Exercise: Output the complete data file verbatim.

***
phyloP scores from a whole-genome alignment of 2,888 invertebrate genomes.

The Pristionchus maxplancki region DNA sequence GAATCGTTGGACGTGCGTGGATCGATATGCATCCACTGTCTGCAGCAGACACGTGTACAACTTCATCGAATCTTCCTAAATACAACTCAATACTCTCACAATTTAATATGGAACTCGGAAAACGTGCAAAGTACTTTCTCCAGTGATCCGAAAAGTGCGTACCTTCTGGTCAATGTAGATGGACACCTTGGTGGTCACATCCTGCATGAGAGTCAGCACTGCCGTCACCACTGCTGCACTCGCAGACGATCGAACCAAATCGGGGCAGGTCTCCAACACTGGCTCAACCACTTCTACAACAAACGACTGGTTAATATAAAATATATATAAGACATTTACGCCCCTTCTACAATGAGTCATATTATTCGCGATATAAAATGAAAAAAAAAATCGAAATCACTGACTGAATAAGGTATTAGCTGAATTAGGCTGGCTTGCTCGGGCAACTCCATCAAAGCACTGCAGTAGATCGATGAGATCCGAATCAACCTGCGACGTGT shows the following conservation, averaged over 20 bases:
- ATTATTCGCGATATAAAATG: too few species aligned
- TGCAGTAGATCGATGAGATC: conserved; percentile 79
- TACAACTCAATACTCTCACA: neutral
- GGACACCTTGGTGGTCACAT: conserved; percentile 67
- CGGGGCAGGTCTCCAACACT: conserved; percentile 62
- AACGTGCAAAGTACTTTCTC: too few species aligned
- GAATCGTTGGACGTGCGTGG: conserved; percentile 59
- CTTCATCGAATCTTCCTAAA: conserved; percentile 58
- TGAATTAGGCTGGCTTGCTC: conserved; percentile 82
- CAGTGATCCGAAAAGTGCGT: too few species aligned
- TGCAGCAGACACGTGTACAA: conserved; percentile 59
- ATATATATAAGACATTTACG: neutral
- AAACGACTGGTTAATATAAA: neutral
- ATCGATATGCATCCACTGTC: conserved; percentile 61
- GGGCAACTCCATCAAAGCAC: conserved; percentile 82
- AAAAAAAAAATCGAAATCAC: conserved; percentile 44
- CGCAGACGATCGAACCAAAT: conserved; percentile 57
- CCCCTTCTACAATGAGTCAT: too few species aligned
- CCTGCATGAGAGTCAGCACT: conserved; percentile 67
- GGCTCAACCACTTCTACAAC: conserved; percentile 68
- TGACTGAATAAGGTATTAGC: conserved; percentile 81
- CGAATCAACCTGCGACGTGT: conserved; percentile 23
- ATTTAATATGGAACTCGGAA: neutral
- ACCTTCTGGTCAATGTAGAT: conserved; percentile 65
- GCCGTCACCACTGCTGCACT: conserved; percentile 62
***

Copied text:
phyloP scores from a whole-genome alignment of 2,888 invertebrate genomes.

The Pristionchus maxplancki region DNA sequence GAATCGTTGGACGTGCGTGGATCGATATGCATCCACTGTCTGCAGCAGACACGTGTACAACTTCATCGAATCTTCCTAAATACAACTCAATACTCTCACAATTTAATATGGAACTCGGAAAACGTGCAAAGTACTTTCTCCAGTGATCCGAAAAGTGCGTACCTTCTGGTCAATGTAGATGGACACCTTGGTGGTCACATCCTGCATGAGAGTCAGCACTGCCGTCACCACTGCTGCACTCGCAGACGATCGAACCAAATCGGGGCAGGTCTCCAACACTGGCTCAACCACTTCTACAACAAACGACTGGTTAATATAAAATATATATAAGACATTTACGCCCCTTCTACAATGAGTCATATTATTCGCGATATAAAATGAAAAAAAAAATCGAAATCACTGACTGAATAAGGTATTAGCTGAATTAGGCTGGCTTGCTCGGGCAACTCCATCAAAGCACTGCAGTAGATCGATGAGATCCGAATCAACCTGCGACGTGT shows the following conservation, averaged over 20 bases:
- ATTATTCGCGATATAAAATG: too few species aligned
- TGCAGTAGATCGATGAGATC: conserved; percentile 79
- TACAACTCAATACTCTCACA: neutral
- GGACACCTTGGTGGTCACAT: conserved; percentile 67
- CGGGGCAGGTCTCCAACACT: conserved; percentile 62
- AACGTGCAAAGTACTTTCTC: too few species aligned
- GAATCGTTGGACGTGCGTGG: conserved; percentile 59
- CTTCATCGAATCTTCCTAAA: conserved; percentile 58
- TGAATTAGGCTGGCTTGCTC: conserved; percentile 82
- CAGTGATCCGAAAAGTGCGT: too few species aligned
- TGCAGCAGACACGTGTACAA: conserved; percentile 59
- ATATATATAAGACATTTACG: neutral
- AAACGACTGGTTAATATAAA: neutral
- ATCGATATGCATCCACTGTC: conserved; percentile 61
- GGGCAACTCCATCAAAGCAC: conserved; percentile 82
- AAAAAAAAAATCGAAATCAC: conserved; percentile 44
- CGCAGACGATCGAACCAAAT: conserved; percentile 57
- CCCCTTCTACAATGAGTCAT: too few species aligned
- CCTGCATGAGAGTCAGCACT: conserved; percentile 67
- GGCTCAACCACTTCTACAAC: conserved; percentile 68
- TGACTGAATAAGGTATTAGC: conserved; percentile 81
- CGAATCAACCTGCGACGTGT: conserved; percentile 23
- ATTTAATATGGAACTCGGAA: neutral
- ACCTTCTGGTCAATGTAGAT: conserved; percentile 65
- GCCGTCACCACTGCTGCACT: conserved; percentile 62